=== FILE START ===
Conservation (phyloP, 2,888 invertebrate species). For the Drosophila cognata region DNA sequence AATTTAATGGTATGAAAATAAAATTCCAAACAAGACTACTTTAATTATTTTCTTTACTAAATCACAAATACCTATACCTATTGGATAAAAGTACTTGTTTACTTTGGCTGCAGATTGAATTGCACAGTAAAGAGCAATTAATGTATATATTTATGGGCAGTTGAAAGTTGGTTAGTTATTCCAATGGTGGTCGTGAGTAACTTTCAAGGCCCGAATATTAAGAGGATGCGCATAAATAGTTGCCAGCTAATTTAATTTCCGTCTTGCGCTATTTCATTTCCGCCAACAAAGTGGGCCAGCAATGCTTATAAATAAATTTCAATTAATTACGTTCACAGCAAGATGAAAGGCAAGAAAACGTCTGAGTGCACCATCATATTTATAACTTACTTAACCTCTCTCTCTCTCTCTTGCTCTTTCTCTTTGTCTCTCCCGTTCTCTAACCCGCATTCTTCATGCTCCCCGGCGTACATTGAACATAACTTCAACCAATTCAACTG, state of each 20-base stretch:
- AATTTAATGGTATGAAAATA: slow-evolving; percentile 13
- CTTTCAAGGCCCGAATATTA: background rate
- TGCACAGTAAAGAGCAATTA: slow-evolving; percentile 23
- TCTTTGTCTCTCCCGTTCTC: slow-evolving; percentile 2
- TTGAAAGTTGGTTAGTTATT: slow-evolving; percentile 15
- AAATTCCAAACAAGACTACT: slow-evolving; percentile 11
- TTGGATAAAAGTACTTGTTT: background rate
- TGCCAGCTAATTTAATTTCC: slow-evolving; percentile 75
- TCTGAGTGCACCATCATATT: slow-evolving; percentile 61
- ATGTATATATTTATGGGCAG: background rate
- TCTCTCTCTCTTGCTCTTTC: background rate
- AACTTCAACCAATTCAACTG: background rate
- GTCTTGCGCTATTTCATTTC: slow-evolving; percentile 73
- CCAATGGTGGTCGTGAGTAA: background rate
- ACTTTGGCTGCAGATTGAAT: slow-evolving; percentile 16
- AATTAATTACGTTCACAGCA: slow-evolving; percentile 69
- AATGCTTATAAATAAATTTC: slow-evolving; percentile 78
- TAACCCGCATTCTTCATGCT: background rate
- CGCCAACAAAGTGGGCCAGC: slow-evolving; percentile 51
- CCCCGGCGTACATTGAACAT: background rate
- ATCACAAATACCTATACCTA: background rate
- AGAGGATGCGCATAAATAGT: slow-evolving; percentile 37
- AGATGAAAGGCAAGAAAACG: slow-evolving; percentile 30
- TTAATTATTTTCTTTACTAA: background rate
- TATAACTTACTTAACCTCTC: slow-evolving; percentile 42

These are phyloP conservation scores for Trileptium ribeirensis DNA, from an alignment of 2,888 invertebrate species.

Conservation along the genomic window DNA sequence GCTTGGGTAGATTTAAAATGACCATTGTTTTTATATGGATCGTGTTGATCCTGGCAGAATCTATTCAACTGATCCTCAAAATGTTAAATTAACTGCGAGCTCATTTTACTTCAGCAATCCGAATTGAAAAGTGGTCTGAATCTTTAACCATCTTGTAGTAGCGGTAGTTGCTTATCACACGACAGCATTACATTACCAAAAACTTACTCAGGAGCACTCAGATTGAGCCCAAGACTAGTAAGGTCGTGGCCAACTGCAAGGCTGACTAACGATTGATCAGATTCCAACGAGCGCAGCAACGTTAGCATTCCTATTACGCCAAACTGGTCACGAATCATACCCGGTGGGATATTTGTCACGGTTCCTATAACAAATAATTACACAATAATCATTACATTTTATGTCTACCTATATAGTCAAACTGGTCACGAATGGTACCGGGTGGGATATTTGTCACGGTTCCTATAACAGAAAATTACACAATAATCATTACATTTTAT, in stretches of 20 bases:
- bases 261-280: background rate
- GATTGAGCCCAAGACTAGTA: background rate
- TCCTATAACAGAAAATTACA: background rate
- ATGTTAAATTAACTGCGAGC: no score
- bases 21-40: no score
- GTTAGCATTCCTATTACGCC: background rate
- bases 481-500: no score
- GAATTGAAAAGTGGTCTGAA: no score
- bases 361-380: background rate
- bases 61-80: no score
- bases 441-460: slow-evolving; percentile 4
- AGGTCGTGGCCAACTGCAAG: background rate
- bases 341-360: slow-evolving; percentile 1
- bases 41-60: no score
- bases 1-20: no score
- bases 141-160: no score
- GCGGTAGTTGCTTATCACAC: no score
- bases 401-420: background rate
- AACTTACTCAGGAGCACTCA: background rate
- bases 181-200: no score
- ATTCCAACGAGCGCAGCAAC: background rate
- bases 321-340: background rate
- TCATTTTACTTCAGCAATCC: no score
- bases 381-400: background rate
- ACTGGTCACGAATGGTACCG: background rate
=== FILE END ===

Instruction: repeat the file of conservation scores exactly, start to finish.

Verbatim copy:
Conservation (phyloP, 2,888 invertebrate species). For the Drosophila cognata region DNA sequence AATTTAATGGTATGAAAATAAAATTCCAAACAAGACTACTTTAATTATTTTCTTTACTAAATCACAAATACCTATACCTATTGGATAAAAGTACTTGTTTACTTTGGCTGCAGATTGAATTGCACAGTAAAGAGCAATTAATGTATATATTTATGGGCAGTTGAAAGTTGGTTAGTTATTCCAATGGTGGTCGTGAGTAACTTTCAAGGCCCGAATATTAAGAGGATGCGCATAAATAGTTGCCAGCTAATTTAATTTCCGTCTTGCGCTATTTCATTTCCGCCAACAAAGTGGGCCAGCAATGCTTATAAATAAATTTCAATTAATTACGTTCACAGCAAGATGAAAGGCAAGAAAACGTCTGAGTGCACCATCATATTTATAACTTACTTAACCTCTCTCTCTCTCTCTTGCTCTTTCTCTTTGTCTCTCCCGTTCTCTAACCCGCATTCTTCATGCTCCCCGGCGTACATTGAACATAACTTCAACCAATTCAACTG, state of each 20-base stretch:
- AATTTAATGGTATGAAAATA: slow-evolving; percentile 13
- CTTTCAAGGCCCGAATATTA: background rate
- TGCACAGTAAAGAGCAATTA: slow-evolving; percentile 23
- TCTTTGTCTCTCCCGTTCTC: slow-evolving; percentile 2
- TTGAAAGTTGGTTAGTTATT: slow-evolving; percentile 15
- AAATTCCAAACAAGACTACT: slow-evolving; percentile 11
- TTGGATAAAAGTACTTGTTT: background rate
- TGCCAGCTAATTTAATTTCC: slow-evolving; percentile 75
- TCTGAGTGCACCATCATATT: slow-evolving; percentile 61
- ATGTATATATTTATGGGCAG: background rate
- TCTCTCTCTCTTGCTCTTTC: background rate
- AACTTCAACCAATTCAACTG: background rate
- GTCTTGCGCTATTTCATTTC: slow-evolving; percentile 73
- CCAATGGTGGTCGTGAGTAA: background rate
- ACTTTGGCTGCAGATTGAAT: slow-evolving; percentile 16
- AATTAATTACGTTCACAGCA: slow-evolving; percentile 69
- AATGCTTATAAATAAATTTC: slow-evolving; percentile 78
- TAACCCGCATTCTTCATGCT: background rate
- CGCCAACAAAGTGGGCCAGC: slow-evolving; percentile 51
- CCCCGGCGTACATTGAACAT: background rate
- ATCACAAATACCTATACCTA: background rate
- AGAGGATGCGCATAAATAGT: slow-evolving; percentile 37
- AGATGAAAGGCAAGAAAACG: slow-evolving; percentile 30
- TTAATTATTTTCTTTACTAA: background rate
- TATAACTTACTTAACCTCTC: slow-evolving; percentile 42

These are phyloP conservation scores for Trileptium ribeirensis DNA, from an alignment of 2,888 invertebrate species.

Conservation along the genomic window DNA sequence GCTTGGGTAGATTTAAAATGACCATTGTTTTTATATGGATCGTGTTGATCCTGGCAGAATCTATTCAACTGATCCTCAAAATGTTAAATTAACTGCGAGCTCATTTTACTTCAGCAATCCGAATTGAAAAGTGGTCTGAATCTTTAACCATCTTGTAGTAGCGGTAGTTGCTTATCACACGACAGCATTACATTACCAAAAACTTACTCAGGAGCACTCAGATTGAGCCCAAGACTAGTAAGGTCGTGGCCAACTGCAAGGCTGACTAACGATTGATCAGATTCCAACGAGCGCAGCAACGTTAGCATTCCTATTACGCCAAACTGGTCACGAATCATACCCGGTGGGATATTTGTCACGGTTCCTATAACAAATAATTACACAATAATCATTACATTTTATGTCTACCTATATAGTCAAACTGGTCACGAATGGTACCGGGTGGGATATTTGTCACGGTTCCTATAACAGAAAATTACACAATAATCATTACATTTTAT, in stretches of 20 bases:
- bases 261-280: background rate
- GATTGAGCCCAAGACTAGTA: background rate
- TCCTATAACAGAAAATTACA: background rate
- ATGTTAAATTAACTGCGAGC: no score
- bases 21-40: no score
- GTTAGCATTCCTATTACGCC: background rate
- bases 481-500: no score
- GAATTGAAAAGTGGTCTGAA: no score
- bases 361-380: background rate
- bases 61-80: no score
- bases 441-460: slow-evolving; percentile 4
- AGGTCGTGGCCAACTGCAAG: background rate
- bases 341-360: slow-evolving; percentile 1
- bases 41-60: no score
- bases 1-20: no score
- bases 141-160: no score
- GCGGTAGTTGCTTATCACAC: no score
- bases 401-420: background rate
- AACTTACTCAGGAGCACTCA: background rate
- bases 181-200: no score
- ATTCCAACGAGCGCAGCAAC: background rate
- bases 321-340: background rate
- TCATTTTACTTCAGCAATCC: no score
- bases 381-400: background rate
- ACTGGTCACGAATGGTACCG: background rate